We live our lives surrounded by labels. We see them in supermarkets, in advertisements, and we even use them subconsciously throughout the day. However, we never stop to realize the dangers of using labels… especially as they apply to people.
On Monday morning, July 23, Joe Scarborough of MSNBC asserted that alleged Colorado shooter, James Holmes is probably on the autism spectrum AND that autism would explain why he “was disconnected” from the mass murders. As a father of a son with Asperger’s, the greater disabilities community was particularly offended by Scarborough’s inaccurate label. He weighed in on the tragic event claiming that Autism is a “mental illness” rather than a pervasive developmental disorder (PDD) and compromised his credibility in the process. Within hours, an online petition (with thousands of signatures) was demanding that MSNBC and Scarborough: “Retract his statements about autism and the Colorado shooting” was trending in Twitter-verse and the world of Social Media. The firestorm in which Scarborough now finds himself, also engulfed Dear Abby back in 2008 when she also mislabeled Autism as “mental illness” in one of her responses to a reader.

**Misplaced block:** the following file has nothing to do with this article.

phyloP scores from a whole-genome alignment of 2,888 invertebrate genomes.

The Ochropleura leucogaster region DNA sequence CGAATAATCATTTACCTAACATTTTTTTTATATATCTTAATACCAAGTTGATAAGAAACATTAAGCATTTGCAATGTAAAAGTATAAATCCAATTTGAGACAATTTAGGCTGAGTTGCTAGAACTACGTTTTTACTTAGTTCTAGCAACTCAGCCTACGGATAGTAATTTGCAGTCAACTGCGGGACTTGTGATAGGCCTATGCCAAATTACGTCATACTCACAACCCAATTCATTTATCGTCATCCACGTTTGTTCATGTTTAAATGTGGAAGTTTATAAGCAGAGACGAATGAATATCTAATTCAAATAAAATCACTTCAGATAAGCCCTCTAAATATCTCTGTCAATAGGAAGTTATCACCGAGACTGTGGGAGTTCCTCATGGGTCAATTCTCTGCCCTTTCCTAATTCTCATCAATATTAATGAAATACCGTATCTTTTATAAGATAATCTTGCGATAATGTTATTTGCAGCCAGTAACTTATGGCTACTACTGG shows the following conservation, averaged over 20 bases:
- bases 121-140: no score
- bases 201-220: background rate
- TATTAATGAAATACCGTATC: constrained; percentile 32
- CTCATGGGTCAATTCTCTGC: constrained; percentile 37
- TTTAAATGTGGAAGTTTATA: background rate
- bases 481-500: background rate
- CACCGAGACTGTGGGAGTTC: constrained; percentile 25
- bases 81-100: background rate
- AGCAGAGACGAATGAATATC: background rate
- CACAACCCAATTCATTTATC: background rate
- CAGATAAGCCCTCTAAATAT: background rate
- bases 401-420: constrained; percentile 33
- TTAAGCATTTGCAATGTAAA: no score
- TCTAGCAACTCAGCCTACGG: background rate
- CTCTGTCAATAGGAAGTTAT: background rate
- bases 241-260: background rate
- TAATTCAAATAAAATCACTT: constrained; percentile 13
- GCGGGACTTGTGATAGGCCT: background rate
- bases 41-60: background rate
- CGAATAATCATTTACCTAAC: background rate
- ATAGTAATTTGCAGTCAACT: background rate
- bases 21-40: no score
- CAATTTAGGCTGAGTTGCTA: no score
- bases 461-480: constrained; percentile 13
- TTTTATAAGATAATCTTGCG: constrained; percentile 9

The passionate reactions of self-advocates and families of people with autism is understandable. The history of autism in psychiatry, and particularly in psychoanalysis where Autism was once attributed to bad parenting, is atrocious.
However, there is much bigger issue. Lost in the debate on “accurate labeling” raging between psychiatric disorders and neuro-developmental disorders is the traumatic legacy of blame, guilt and self-doubt suffered based entirely on “being different.” The same stigma that keeps people with mental illness from seeking treatment encourages bullying of kids with specials needs and continues the legacy of alienation for people with mental health issue and people with disabilities. Let us keep in mind the primary purpose of a label should be medical diagnosis. The only “appropriate labels” are those that HELP people get appropriate treatments and therapies to improve, protect and enrich lives.